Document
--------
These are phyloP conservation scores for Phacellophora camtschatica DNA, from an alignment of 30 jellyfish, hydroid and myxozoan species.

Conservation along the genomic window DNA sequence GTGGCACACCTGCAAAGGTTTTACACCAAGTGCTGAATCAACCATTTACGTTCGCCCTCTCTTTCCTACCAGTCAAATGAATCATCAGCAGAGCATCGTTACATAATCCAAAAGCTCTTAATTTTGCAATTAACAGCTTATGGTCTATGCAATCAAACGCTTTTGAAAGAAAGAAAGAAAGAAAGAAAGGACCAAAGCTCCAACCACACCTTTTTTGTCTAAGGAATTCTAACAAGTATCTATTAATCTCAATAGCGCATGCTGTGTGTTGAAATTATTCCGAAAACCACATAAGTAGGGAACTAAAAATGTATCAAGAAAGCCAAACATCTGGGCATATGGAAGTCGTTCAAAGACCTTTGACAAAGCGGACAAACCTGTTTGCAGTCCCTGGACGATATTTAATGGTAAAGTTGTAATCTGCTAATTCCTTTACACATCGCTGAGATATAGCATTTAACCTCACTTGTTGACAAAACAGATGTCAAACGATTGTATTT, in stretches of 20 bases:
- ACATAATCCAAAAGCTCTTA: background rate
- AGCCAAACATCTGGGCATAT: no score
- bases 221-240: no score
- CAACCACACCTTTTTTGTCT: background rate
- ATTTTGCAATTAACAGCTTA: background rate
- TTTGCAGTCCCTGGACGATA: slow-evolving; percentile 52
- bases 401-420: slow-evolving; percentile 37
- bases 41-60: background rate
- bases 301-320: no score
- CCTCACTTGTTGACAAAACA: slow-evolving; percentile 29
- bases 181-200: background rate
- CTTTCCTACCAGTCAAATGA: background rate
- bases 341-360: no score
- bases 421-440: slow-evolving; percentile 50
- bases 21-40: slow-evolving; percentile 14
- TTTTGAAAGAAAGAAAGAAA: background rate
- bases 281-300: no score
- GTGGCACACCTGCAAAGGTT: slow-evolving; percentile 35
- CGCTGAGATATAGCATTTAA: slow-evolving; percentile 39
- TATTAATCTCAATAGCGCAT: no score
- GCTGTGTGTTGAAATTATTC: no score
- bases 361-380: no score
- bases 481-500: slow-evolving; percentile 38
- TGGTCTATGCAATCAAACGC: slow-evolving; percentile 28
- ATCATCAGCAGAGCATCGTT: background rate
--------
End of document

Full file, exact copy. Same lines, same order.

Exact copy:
These are phyloP conservation scores for Phacellophora camtschatica DNA, from an alignment of 30 jellyfish, hydroid and myxozoan species.

Conservation along the genomic window DNA sequence GTGGCACACCTGCAAAGGTTTTACACCAAGTGCTGAATCAACCATTTACGTTCGCCCTCTCTTTCCTACCAGTCAAATGAATCATCAGCAGAGCATCGTTACATAATCCAAAAGCTCTTAATTTTGCAATTAACAGCTTATGGTCTATGCAATCAAACGCTTTTGAAAGAAAGAAAGAAAGAAAGAAAGGACCAAAGCTCCAACCACACCTTTTTTGTCTAAGGAATTCTAACAAGTATCTATTAATCTCAATAGCGCATGCTGTGTGTTGAAATTATTCCGAAAACCACATAAGTAGGGAACTAAAAATGTATCAAGAAAGCCAAACATCTGGGCATATGGAAGTCGTTCAAAGACCTTTGACAAAGCGGACAAACCTGTTTGCAGTCCCTGGACGATATTTAATGGTAAAGTTGTAATCTGCTAATTCCTTTACACATCGCTGAGATATAGCATTTAACCTCACTTGTTGACAAAACAGATGTCAAACGATTGTATTT, in stretches of 20 bases:
- ACATAATCCAAAAGCTCTTA: background rate
- AGCCAAACATCTGGGCATAT: no score
- bases 221-240: no score
- CAACCACACCTTTTTTGTCT: background rate
- ATTTTGCAATTAACAGCTTA: background rate
- TTTGCAGTCCCTGGACGATA: slow-evolving; percentile 52
- bases 401-420: slow-evolving; percentile 37
- bases 41-60: background rate
- bases 301-320: no score
- CCTCACTTGTTGACAAAACA: slow-evolving; percentile 29
- bases 181-200: background rate
- CTTTCCTACCAGTCAAATGA: background rate
- bases 341-360: no score
- bases 421-440: slow-evolving; percentile 50
- bases 21-40: slow-evolving; percentile 14
- TTTTGAAAGAAAGAAAGAAA: background rate
- bases 281-300: no score
- GTGGCACACCTGCAAAGGTT: slow-evolving; percentile 35
- CGCTGAGATATAGCATTTAA: slow-evolving; percentile 39
- TATTAATCTCAATAGCGCAT: no score
- GCTGTGTGTTGAAATTATTC: no score
- bases 361-380: no score
- bases 481-500: slow-evolving; percentile 38
- TGGTCTATGCAATCAAACGC: slow-evolving; percentile 28
- ATCATCAGCAGAGCATCGTT: background rate